Please share your stories of offline political activism here.

I had another busy canvassing weekend, knocking on over 100 doors on Saturday and Sunday. Both were hot, sunny days, excellent for being at the beach or a park, and a lot of people weren’t home. All of the Democrats and independents I spoke with said they will vote this year, and almost all said they’ll vote a straight Democratic ticket. Several were voters-by-mail and had already received and returned their ballots. Several more had already voted – our early voting began last Monday – or plan to vote this week. The rest said they’ll vote on election day.

A Hispanic man offered to “call, drive, anything you need” on November 2nd. “My English is good, but if I call people who speak Spanish, it is easier for me.” I said we have many Spanish-speaking voters he could call. He smiled and said, “We must stand up and vote this year. Very important.”

Two independents I spoke with were libertarians and said they would vote for the TGOP. The other independents I met were all voting for Democrats. And, maybe, so are at least two Republicans.

They weren’t on my list – it’s screened for Democrats and independents – but I’m walking my own precinct and was finished for the day. They’re a couple who live a few doors down and were in their garage as I was walking by. He had a McCain yard sign in 2008 which he kept up until February 2009. I decided to stop and chat anyway.

“I hate the banks,” he said, to start the conversation. “Especially Bank of America. We just closed all our accounts there. They changed the rules and started charging us fees. I could never vote for Alex Sink. She worked for Bank of America.”

Alex Sink is our Democratic candidate for governor. Yes, she worked for BoA, very briefly. She was president of a Florida bank that BoA bought. After the buyout, BoA paid her a going away bonus. She left BoA long before the 2008 collapse, but TGOP candidate Rick Scott’s ads have made it seem as if she masterminded the meltdown. In contrast, Scott was CEO of Columbia Health Care while the company was perpetrating the largest Medicare fraud in history, for which it was convicted and fined $1.4 billion.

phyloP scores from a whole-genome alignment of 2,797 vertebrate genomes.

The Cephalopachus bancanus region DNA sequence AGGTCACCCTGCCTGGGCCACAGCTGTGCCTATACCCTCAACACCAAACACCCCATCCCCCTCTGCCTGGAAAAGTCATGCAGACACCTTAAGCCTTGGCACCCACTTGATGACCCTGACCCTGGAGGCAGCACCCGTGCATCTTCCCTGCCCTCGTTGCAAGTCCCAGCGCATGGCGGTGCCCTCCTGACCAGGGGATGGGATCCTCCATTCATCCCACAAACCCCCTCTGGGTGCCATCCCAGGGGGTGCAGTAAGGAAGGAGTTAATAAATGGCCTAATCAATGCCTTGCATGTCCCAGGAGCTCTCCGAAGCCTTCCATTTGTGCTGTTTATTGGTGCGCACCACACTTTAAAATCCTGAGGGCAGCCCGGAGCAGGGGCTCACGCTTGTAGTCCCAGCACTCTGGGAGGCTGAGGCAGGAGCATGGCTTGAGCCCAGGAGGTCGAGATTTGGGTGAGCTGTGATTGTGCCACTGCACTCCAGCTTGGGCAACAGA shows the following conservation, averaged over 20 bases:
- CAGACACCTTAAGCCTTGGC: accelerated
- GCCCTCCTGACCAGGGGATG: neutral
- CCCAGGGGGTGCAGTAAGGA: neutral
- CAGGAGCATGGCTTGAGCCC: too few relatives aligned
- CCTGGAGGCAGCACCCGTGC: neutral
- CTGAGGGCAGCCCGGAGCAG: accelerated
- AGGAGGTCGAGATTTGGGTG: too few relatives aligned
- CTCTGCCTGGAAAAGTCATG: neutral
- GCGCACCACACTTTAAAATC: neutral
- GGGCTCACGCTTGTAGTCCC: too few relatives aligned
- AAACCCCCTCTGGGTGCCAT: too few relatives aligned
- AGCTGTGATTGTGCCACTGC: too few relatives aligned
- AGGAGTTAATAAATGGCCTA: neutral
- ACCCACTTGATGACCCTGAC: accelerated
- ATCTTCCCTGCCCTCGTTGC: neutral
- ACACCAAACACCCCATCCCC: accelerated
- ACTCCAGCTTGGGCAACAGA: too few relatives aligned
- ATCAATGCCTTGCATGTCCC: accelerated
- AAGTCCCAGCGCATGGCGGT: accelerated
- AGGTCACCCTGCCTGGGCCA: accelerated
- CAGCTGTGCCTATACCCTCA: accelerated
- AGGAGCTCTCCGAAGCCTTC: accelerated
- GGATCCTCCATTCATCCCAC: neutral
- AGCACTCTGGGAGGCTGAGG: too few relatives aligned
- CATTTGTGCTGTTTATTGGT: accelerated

“I didn’t know she left Bank of America before that happened,” he said. “The problem with you Democrats is, you won’t come out and call people who lie about you … liars. You’re polite and reasonable. I appreciate that. But you have to call out liars. I only know what Republicans say about you. I don’t even know what Democrats stand for.”

We stand for three things,” I said. “People matter more than profits. The earth is our home, not our trash can. And we need good government to make those happen.”

His wife spoke up. “But that means bigger government. I don’t trust government.”

“The alternative is letting corporations do everything,” I replied. “Thing is, most of our problems are too big for individuals to solve themselves. We have to work together somehow. We can work together through government, or let corporations do it. And I trust government more than I trust corporations.”

“Well that’s true,” she said. “He still has health insurance, but I’m retired and I have Medicare. The week after I signed up, I fell and broke my arm. I needed surgery. They took care of it. It was easy. We’re not sure his insurance would do that.”

He and I swapped health insurance horror stories, including my partner’s horror story involving the same insurance company he has now. He looked worried. “So if I get sick, my insurance might be worthless?” I nodded. He paused, then said, “How will Obama’s health care plan help? Will it stop them from cheating people like they cheated you?”

“It has rules to do exactly that,” I said. “Some have already kicked in. The rest will be phased in by 2014. You’ll be able to buy from the same pool of health insurance plans that federal employees have. You won’t be on your own.”

“That sounds better than the mess we have,” he said. “So people over profits. What was the next one? I should learn this. I may be a Democrat after all.”